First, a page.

Monday, April 2, 2018

Two Articles for You: Imposter Syndrome and the Passing of Someone in Our Community

Over Pesach, I did some light magazine reading, as orthodox people seem to do in huge numbers. (Not normally my thing, but somehow it happened this week.) The Orthodox Union (OU) publishes a couple of free magazines that are sent to member synagogues, and I picked up two of them. I'll share two of the articles here that I think are noteworthy to the conversion/BT community, and I'll share some others later. These are from a magazine called Ignite, the magazine of the group NCSY, the National Council of Synagogue Youth, basically the youth movement of the OU.

A practical note: For some reasons, it doesn't appear that the articles are published as a stand-alone web link. So these links go to a PDF of the actual magazine, but each link should take you to the correct page. Just in case it doesn't, I've noted the correct page numbers at the bottom of this post.

Let's start with Imposter Syndrome. I've had an article about Imposter Syndrome rolling around in my head for several years, but funnily enough, Imposter Syndrome was part of what's kept me away from the blog here. In a nutshell, Imposter Syndrome is that nagging feeling that you're not good enough, don't know enough, and that your successes are just because people haven't figured out the real you. But they will! You'll be found out! Most likely, they'll find out because you made a fool of yourself finally. You've just been lucky until now, not talented or knowledgeable or hardworking. Imposter Syndrome seems to affect women in much higher numbers in the professional realm (where it's most discussed and studied), but I've seen hints of it among almost everyone in the conversion/baal teshuva community at one point or another.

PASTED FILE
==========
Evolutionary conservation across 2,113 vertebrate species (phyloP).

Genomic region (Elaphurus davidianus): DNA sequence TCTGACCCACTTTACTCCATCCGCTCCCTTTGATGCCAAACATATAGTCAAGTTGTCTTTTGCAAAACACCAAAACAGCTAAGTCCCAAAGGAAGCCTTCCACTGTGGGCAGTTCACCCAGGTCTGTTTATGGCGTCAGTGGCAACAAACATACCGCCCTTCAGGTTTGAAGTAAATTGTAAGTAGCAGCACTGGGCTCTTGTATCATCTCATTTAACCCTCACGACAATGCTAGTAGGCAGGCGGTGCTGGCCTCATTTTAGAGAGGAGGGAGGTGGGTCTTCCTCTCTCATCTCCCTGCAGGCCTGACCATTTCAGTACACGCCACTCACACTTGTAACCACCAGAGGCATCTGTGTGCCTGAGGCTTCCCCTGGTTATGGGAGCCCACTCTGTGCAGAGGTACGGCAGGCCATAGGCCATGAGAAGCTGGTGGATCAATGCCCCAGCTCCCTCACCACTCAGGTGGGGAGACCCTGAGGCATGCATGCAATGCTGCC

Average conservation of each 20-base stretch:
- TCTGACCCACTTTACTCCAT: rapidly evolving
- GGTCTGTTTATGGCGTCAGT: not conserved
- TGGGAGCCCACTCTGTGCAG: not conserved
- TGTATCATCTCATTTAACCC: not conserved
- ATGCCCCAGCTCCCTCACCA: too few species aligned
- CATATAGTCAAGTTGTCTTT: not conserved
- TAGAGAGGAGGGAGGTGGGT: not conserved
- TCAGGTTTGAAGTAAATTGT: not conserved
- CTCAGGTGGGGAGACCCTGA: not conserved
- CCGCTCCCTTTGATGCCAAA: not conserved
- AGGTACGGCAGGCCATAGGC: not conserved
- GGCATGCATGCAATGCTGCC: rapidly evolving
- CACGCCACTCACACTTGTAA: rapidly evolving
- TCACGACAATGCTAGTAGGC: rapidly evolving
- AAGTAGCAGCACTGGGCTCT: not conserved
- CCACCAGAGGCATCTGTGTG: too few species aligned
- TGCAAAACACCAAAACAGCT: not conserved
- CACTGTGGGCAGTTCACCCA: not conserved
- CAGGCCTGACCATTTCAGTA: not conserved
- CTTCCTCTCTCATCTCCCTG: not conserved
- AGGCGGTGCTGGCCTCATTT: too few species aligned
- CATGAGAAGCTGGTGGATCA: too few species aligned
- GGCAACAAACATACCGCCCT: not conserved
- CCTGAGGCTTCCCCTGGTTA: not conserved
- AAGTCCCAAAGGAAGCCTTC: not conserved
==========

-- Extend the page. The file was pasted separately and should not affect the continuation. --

This article about Imposter Syndrome was so spot on for us: the editor of a new siddur asks, "who am I to teach anyone about prayer and connecting with Gd?" I feel that way about my own prayer life generally: "who am I to speak to Gd? Why would He listen to me, especially since I'm so bad at prayer and/or a bad Jew generally? Why should I pray when I know I won't have good kavanah (intention/mindfulness) because I'm tired/angry/rebellious/bored/doubting and/or know I'll have a baby and/or toddler yelling at me? Aren't I doing more damage with a bad or irreverent prayer than not praying at all?" I could go on, but most of you probably know this feeling intimately, even the frum from birth crowd feels this way sometimes (often?). 

The second article is sad but inspirational. Jennifer Mendoza Alkon, a young woman of 24, passed away suddenly, and only after did her friends and family realize her true impact in the lives of others. The article would be powerful enough anyway, but one of the first sentences caught my eye: "Jennifer grew up in Seattle in a family that was in the process of conversion..." I assume that means Jennifer herself converted, but you never know. But I do know that the conversion of any family member in a family with children is one of the hardest conversion situations because there are just so many moving parts to manage and people to keep on the same page. That family has been through so much already, and now this. Thank Gd for the comfort of stories like this article details, but that's obviously not the same. And it's a loss to all of us as a community to lose such a kindhearted person who knew how much work needed to be done behind the scenes. If you're interested in continuing Jennifer's legacy, there's more information at the end of the article how you can help. May her memory be for a blessing.

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